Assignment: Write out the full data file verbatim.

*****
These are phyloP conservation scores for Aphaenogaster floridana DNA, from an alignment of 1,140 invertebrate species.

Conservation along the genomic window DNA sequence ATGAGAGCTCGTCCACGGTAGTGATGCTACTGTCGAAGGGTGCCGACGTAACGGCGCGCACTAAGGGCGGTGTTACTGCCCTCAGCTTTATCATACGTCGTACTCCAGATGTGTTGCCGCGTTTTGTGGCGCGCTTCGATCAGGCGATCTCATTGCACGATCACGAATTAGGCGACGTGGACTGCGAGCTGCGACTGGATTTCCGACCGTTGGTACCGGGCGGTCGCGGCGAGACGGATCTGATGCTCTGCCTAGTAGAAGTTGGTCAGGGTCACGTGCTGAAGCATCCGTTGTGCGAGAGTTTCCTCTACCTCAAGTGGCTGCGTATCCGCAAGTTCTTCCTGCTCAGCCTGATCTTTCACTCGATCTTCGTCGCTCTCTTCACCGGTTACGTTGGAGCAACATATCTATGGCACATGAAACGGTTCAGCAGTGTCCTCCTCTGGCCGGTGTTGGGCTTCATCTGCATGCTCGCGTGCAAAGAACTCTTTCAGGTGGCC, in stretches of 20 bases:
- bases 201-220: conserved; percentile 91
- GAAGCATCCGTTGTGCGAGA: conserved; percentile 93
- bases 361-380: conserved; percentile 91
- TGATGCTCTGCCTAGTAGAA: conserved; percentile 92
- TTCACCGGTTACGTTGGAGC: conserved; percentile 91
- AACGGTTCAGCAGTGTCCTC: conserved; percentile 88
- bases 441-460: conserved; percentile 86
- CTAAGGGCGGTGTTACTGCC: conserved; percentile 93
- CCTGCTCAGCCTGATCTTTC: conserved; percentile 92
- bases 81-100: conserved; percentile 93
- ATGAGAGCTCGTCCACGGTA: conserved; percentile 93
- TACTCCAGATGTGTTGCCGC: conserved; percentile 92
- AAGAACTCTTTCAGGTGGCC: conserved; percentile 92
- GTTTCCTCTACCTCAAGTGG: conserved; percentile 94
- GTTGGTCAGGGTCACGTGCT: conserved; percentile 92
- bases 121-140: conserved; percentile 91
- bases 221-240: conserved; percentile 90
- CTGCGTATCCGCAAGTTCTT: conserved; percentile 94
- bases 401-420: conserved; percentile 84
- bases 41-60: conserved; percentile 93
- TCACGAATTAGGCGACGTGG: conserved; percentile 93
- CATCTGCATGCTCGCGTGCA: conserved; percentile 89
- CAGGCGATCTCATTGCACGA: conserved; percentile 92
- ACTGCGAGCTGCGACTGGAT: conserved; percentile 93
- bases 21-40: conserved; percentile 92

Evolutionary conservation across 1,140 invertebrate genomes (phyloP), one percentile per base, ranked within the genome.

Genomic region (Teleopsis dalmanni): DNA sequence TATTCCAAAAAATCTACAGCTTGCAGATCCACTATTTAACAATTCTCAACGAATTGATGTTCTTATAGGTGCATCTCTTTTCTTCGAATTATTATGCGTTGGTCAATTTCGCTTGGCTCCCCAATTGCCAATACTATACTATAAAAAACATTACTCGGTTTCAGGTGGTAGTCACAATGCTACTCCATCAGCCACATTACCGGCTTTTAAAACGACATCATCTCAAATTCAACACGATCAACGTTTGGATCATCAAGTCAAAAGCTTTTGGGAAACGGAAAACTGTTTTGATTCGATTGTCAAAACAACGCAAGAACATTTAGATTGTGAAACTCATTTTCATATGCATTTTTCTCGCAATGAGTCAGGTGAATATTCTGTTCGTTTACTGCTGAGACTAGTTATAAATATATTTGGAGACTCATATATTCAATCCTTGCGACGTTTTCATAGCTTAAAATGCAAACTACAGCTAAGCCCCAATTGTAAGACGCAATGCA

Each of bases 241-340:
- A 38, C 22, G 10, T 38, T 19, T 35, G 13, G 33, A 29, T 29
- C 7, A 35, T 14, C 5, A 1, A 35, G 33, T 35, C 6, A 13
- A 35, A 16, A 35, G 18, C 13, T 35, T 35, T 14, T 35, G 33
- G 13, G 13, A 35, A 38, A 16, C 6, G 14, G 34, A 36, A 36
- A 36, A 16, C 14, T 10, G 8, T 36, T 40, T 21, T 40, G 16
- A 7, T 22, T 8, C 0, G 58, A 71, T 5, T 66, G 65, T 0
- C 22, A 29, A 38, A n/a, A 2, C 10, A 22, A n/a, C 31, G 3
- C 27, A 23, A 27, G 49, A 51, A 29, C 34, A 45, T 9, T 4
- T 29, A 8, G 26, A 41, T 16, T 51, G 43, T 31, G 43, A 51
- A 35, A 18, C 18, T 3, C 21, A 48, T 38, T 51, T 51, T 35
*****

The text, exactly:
These are phyloP conservation scores for Aphaenogaster floridana DNA, from an alignment of 1,140 invertebrate species.

Conservation along the genomic window DNA sequence ATGAGAGCTCGTCCACGGTAGTGATGCTACTGTCGAAGGGTGCCGACGTAACGGCGCGCACTAAGGGCGGTGTTACTGCCCTCAGCTTTATCATACGTCGTACTCCAGATGTGTTGCCGCGTTTTGTGGCGCGCTTCGATCAGGCGATCTCATTGCACGATCACGAATTAGGCGACGTGGACTGCGAGCTGCGACTGGATTTCCGACCGTTGGTACCGGGCGGTCGCGGCGAGACGGATCTGATGCTCTGCCTAGTAGAAGTTGGTCAGGGTCACGTGCTGAAGCATCCGTTGTGCGAGAGTTTCCTCTACCTCAAGTGGCTGCGTATCCGCAAGTTCTTCCTGCTCAGCCTGATCTTTCACTCGATCTTCGTCGCTCTCTTCACCGGTTACGTTGGAGCAACATATCTATGGCACATGAAACGGTTCAGCAGTGTCCTCCTCTGGCCGGTGTTGGGCTTCATCTGCATGCTCGCGTGCAAAGAACTCTTTCAGGTGGCC, in stretches of 20 bases:
- bases 201-220: conserved; percentile 91
- GAAGCATCCGTTGTGCGAGA: conserved; percentile 93
- bases 361-380: conserved; percentile 91
- TGATGCTCTGCCTAGTAGAA: conserved; percentile 92
- TTCACCGGTTACGTTGGAGC: conserved; percentile 91
- AACGGTTCAGCAGTGTCCTC: conserved; percentile 88
- bases 441-460: conserved; percentile 86
- CTAAGGGCGGTGTTACTGCC: conserved; percentile 93
- CCTGCTCAGCCTGATCTTTC: conserved; percentile 92
- bases 81-100: conserved; percentile 93
- ATGAGAGCTCGTCCACGGTA: conserved; percentile 93
- TACTCCAGATGTGTTGCCGC: conserved; percentile 92
- AAGAACTCTTTCAGGTGGCC: conserved; percentile 92
- GTTTCCTCTACCTCAAGTGG: conserved; percentile 94
- GTTGGTCAGGGTCACGTGCT: conserved; percentile 92
- bases 121-140: conserved; percentile 91
- bases 221-240: conserved; percentile 90
- CTGCGTATCCGCAAGTTCTT: conserved; percentile 94
- bases 401-420: conserved; percentile 84
- bases 41-60: conserved; percentile 93
- TCACGAATTAGGCGACGTGG: conserved; percentile 93
- CATCTGCATGCTCGCGTGCA: conserved; percentile 89
- CAGGCGATCTCATTGCACGA: conserved; percentile 92
- ACTGCGAGCTGCGACTGGAT: conserved; percentile 93
- bases 21-40: conserved; percentile 92

Evolutionary conservation across 1,140 invertebrate genomes (phyloP), one percentile per base, ranked within the genome.

Genomic region (Teleopsis dalmanni): DNA sequence TATTCCAAAAAATCTACAGCTTGCAGATCCACTATTTAACAATTCTCAACGAATTGATGTTCTTATAGGTGCATCTCTTTTCTTCGAATTATTATGCGTTGGTCAATTTCGCTTGGCTCCCCAATTGCCAATACTATACTATAAAAAACATTACTCGGTTTCAGGTGGTAGTCACAATGCTACTCCATCAGCCACATTACCGGCTTTTAAAACGACATCATCTCAAATTCAACACGATCAACGTTTGGATCATCAAGTCAAAAGCTTTTGGGAAACGGAAAACTGTTTTGATTCGATTGTCAAAACAACGCAAGAACATTTAGATTGTGAAACTCATTTTCATATGCATTTTTCTCGCAATGAGTCAGGTGAATATTCTGTTCGTTTACTGCTGAGACTAGTTATAAATATATTTGGAGACTCATATATTCAATCCTTGCGACGTTTTCATAGCTTAAAATGCAAACTACAGCTAAGCCCCAATTGTAAGACGCAATGCA

Each of bases 241-340:
- A 38, C 22, G 10, T 38, T 19, T 35, G 13, G 33, A 29, T 29
- C 7, A 35, T 14, C 5, A 1, A 35, G 33, T 35, C 6, A 13
- A 35, A 16, A 35, G 18, C 13, T 35, T 35, T 14, T 35, G 33
- G 13, G 13, A 35, A 38, A 16, C 6, G 14, G 34, A 36, A 36
- A 36, A 16, C 14, T 10, G 8, T 36, T 40, T 21, T 40, G 16
- A 7, T 22, T 8, C 0, G 58, A 71, T 5, T 66, G 65, T 0
- C 22, A 29, A 38, A n/a, A 2, C 10, A 22, A n/a, C 31, G 3
- C 27, A 23, A 27, G 49, A 51, A 29, C 34, A 45, T 9, T 4
- T 29, A 8, G 26, A 41, T 16, T 51, G 43, T 31, G 43, A 51
- A 35, A 18, C 18, T 3, C 21, A 48, T 38, T 51, T 51, T 35